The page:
A 56-year-old woman with a macular tumor OS, diagnosed as a choroidal hemangioma with subretinal fluid, was referred to the Wills Eye Hospital Ocular Oncology Service for further evaluation. Her history dated back to an outside institution in 2012, at which time she was found to have a symptomatic macular choroidal hemangioma OS with an overlying retinal detachment. She was offered photodynamic therapy at that time, but she declined and instead elected conservative management with oral propranolol 80 mg twice daily. This therapy continued for two years with mild subjective visual improvement, but treatment was discontinued after her local ophthalmologist retired. She returned in 2018 with worsened visual acuity.
Past medical history revealed diet-controlled diabetes mellitus and fibromyalgia. Past ocular history was only significant for myopia. She wasn’t taking any medications. Social history and family history were non-contributory.
On examination, best-corrected visual acuity was 20/30 OD and 20/150 OS. Pupils, confrontation visual fields and extraocular motility were normal. Intraocular pressures were 17 and 18 mmHg in her right and left eyes, respectively. External examination was within normal limits, and slit lamp examination showed mild nuclear sclerosis bilaterally. Dilated fundus examination OD was unremarkable (Figure 1A). The left fundus revealed macular retinal pigment epithelium atrophy with focal hyperpigmentation and subtle subretinal fluid (Figure 1B).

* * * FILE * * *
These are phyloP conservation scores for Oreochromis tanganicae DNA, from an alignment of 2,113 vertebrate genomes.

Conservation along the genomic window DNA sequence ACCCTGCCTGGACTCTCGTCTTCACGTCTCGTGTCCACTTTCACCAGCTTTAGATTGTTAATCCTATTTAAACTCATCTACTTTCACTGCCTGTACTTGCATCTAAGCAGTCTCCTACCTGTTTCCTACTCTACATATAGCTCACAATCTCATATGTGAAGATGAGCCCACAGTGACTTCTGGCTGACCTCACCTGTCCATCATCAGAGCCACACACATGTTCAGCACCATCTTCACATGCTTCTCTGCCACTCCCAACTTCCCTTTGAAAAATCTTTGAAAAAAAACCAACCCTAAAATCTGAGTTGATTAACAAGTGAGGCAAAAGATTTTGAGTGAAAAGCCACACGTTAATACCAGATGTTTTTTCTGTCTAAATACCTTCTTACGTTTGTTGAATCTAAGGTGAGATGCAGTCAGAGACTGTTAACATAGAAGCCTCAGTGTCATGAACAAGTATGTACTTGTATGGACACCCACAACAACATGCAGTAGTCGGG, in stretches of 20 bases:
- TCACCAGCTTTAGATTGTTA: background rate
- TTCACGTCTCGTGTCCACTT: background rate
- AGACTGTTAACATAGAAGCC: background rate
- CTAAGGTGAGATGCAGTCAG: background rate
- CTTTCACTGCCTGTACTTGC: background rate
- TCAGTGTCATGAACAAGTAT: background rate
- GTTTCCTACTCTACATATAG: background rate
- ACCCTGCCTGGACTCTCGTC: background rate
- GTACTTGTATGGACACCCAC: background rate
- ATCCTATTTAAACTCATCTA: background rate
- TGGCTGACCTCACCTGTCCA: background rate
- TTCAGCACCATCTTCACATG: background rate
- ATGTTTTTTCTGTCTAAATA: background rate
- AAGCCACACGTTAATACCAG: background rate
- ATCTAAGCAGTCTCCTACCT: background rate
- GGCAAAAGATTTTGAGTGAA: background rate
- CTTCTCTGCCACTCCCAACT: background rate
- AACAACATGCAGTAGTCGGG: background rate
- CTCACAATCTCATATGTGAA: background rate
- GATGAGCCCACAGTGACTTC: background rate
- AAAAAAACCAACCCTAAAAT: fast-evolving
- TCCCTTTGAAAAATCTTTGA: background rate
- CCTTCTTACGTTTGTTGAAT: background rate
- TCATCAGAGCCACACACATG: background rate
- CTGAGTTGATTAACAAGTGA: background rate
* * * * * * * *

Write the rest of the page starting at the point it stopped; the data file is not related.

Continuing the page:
Figure 1. (A) Normal fundus OD. (B) Fundus exam OS revealed central macular RPE alterations and a potential “orange mass” suggestive of a suboveal choroidal hemangioma. Image art ifacts were present in both fundus photos.
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